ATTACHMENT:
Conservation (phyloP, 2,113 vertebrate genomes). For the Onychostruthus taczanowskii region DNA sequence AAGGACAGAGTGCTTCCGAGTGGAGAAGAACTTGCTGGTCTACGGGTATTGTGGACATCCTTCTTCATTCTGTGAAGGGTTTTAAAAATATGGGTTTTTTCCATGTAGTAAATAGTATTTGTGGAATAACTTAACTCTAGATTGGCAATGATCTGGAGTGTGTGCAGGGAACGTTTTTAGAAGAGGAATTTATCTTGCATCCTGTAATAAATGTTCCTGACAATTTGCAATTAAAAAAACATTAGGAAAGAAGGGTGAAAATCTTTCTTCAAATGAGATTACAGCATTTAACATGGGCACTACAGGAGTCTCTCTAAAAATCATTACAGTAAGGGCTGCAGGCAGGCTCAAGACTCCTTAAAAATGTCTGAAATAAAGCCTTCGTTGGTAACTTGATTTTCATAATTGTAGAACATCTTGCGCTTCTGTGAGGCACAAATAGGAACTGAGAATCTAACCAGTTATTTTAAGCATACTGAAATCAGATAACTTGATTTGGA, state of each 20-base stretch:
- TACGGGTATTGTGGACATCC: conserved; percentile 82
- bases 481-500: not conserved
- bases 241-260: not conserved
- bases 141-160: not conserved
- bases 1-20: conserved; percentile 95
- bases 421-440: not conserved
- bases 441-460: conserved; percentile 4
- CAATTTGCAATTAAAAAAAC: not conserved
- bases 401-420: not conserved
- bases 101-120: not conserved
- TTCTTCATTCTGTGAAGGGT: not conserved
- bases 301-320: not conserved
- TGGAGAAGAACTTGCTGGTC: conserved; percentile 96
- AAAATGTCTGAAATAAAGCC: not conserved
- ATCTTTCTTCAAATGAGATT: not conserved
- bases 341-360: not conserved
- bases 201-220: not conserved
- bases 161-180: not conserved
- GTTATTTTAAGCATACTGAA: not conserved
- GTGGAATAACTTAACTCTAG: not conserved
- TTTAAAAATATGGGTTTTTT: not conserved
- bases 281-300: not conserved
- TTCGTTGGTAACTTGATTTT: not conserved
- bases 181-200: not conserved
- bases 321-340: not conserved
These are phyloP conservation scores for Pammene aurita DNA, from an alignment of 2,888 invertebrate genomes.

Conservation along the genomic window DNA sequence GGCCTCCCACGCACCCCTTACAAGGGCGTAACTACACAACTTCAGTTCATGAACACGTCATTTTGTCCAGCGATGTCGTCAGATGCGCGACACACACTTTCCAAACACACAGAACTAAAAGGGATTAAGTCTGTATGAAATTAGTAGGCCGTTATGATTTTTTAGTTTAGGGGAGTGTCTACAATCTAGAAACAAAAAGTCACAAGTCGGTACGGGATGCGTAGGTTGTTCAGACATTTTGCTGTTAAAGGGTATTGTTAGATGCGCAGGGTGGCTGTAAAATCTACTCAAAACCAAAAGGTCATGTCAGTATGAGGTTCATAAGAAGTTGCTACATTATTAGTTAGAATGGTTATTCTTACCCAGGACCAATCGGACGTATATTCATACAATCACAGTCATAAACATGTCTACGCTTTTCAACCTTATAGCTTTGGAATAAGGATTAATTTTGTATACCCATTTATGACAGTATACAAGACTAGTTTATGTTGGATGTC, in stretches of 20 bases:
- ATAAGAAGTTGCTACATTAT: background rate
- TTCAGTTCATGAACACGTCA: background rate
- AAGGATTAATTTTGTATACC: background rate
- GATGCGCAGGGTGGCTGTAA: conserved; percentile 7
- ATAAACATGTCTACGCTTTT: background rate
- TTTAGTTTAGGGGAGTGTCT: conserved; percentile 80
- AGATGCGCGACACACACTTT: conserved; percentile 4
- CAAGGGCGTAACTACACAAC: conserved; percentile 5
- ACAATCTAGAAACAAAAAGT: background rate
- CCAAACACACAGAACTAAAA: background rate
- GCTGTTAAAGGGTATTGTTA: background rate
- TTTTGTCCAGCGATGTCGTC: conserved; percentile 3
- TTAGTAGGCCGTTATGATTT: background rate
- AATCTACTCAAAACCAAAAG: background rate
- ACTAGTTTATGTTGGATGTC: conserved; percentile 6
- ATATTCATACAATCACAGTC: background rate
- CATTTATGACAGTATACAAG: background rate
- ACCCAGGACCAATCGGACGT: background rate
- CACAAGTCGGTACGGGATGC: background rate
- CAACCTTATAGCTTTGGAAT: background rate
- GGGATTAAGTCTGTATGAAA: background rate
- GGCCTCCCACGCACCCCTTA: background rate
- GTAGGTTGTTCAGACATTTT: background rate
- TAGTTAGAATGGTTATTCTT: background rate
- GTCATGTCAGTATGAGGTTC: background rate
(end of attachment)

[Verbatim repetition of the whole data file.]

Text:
Conservation (phyloP, 2,113 vertebrate genomes). For the Onychostruthus taczanowskii region DNA sequence AAGGACAGAGTGCTTCCGAGTGGAGAAGAACTTGCTGGTCTACGGGTATTGTGGACATCCTTCTTCATTCTGTGAAGGGTTTTAAAAATATGGGTTTTTTCCATGTAGTAAATAGTATTTGTGGAATAACTTAACTCTAGATTGGCAATGATCTGGAGTGTGTGCAGGGAACGTTTTTAGAAGAGGAATTTATCTTGCATCCTGTAATAAATGTTCCTGACAATTTGCAATTAAAAAAACATTAGGAAAGAAGGGTGAAAATCTTTCTTCAAATGAGATTACAGCATTTAACATGGGCACTACAGGAGTCTCTCTAAAAATCATTACAGTAAGGGCTGCAGGCAGGCTCAAGACTCCTTAAAAATGTCTGAAATAAAGCCTTCGTTGGTAACTTGATTTTCATAATTGTAGAACATCTTGCGCTTCTGTGAGGCACAAATAGGAACTGAGAATCTAACCAGTTATTTTAAGCATACTGAAATCAGATAACTTGATTTGGA, state of each 20-base stretch:
- TACGGGTATTGTGGACATCC: conserved; percentile 82
- bases 481-500: not conserved
- bases 241-260: not conserved
- bases 141-160: not conserved
- bases 1-20: conserved; percentile 95
- bases 421-440: not conserved
- bases 441-460: conserved; percentile 4
- CAATTTGCAATTAAAAAAAC: not conserved
- bases 401-420: not conserved
- bases 101-120: not conserved
- TTCTTCATTCTGTGAAGGGT: not conserved
- bases 301-320: not conserved
- TGGAGAAGAACTTGCTGGTC: conserved; percentile 96
- AAAATGTCTGAAATAAAGCC: not conserved
- ATCTTTCTTCAAATGAGATT: not conserved
- bases 341-360: not conserved
- bases 201-220: not conserved
- bases 161-180: not conserved
- GTTATTTTAAGCATACTGAA: not conserved
- GTGGAATAACTTAACTCTAG: not conserved
- TTTAAAAATATGGGTTTTTT: not conserved
- bases 281-300: not conserved
- TTCGTTGGTAACTTGATTTT: not conserved
- bases 181-200: not conserved
- bases 321-340: not conserved
These are phyloP conservation scores for Pammene aurita DNA, from an alignment of 2,888 invertebrate genomes.

Conservation along the genomic window DNA sequence GGCCTCCCACGCACCCCTTACAAGGGCGTAACTACACAACTTCAGTTCATGAACACGTCATTTTGTCCAGCGATGTCGTCAGATGCGCGACACACACTTTCCAAACACACAGAACTAAAAGGGATTAAGTCTGTATGAAATTAGTAGGCCGTTATGATTTTTTAGTTTAGGGGAGTGTCTACAATCTAGAAACAAAAAGTCACAAGTCGGTACGGGATGCGTAGGTTGTTCAGACATTTTGCTGTTAAAGGGTATTGTTAGATGCGCAGGGTGGCTGTAAAATCTACTCAAAACCAAAAGGTCATGTCAGTATGAGGTTCATAAGAAGTTGCTACATTATTAGTTAGAATGGTTATTCTTACCCAGGACCAATCGGACGTATATTCATACAATCACAGTCATAAACATGTCTACGCTTTTCAACCTTATAGCTTTGGAATAAGGATTAATTTTGTATACCCATTTATGACAGTATACAAGACTAGTTTATGTTGGATGTC, in stretches of 20 bases:
- ATAAGAAGTTGCTACATTAT: background rate
- TTCAGTTCATGAACACGTCA: background rate
- AAGGATTAATTTTGTATACC: background rate
- GATGCGCAGGGTGGCTGTAA: conserved; percentile 7
- ATAAACATGTCTACGCTTTT: background rate
- TTTAGTTTAGGGGAGTGTCT: conserved; percentile 80
- AGATGCGCGACACACACTTT: conserved; percentile 4
- CAAGGGCGTAACTACACAAC: conserved; percentile 5
- ACAATCTAGAAACAAAAAGT: background rate
- CCAAACACACAGAACTAAAA: background rate
- GCTGTTAAAGGGTATTGTTA: background rate
- TTTTGTCCAGCGATGTCGTC: conserved; percentile 3
- TTAGTAGGCCGTTATGATTT: background rate
- AATCTACTCAAAACCAAAAG: background rate
- ACTAGTTTATGTTGGATGTC: conserved; percentile 6
- ATATTCATACAATCACAGTC: background rate
- CATTTATGACAGTATACAAG: background rate
- ACCCAGGACCAATCGGACGT: background rate
- CACAAGTCGGTACGGGATGC: background rate
- CAACCTTATAGCTTTGGAAT: background rate
- GGGATTAAGTCTGTATGAAA: background rate
- GGCCTCCCACGCACCCCTTA: background rate
- GTAGGTTGTTCAGACATTTT: background rate
- TAGTTAGAATGGTTATTCTT: background rate
- GTCATGTCAGTATGAGGTTC: background rate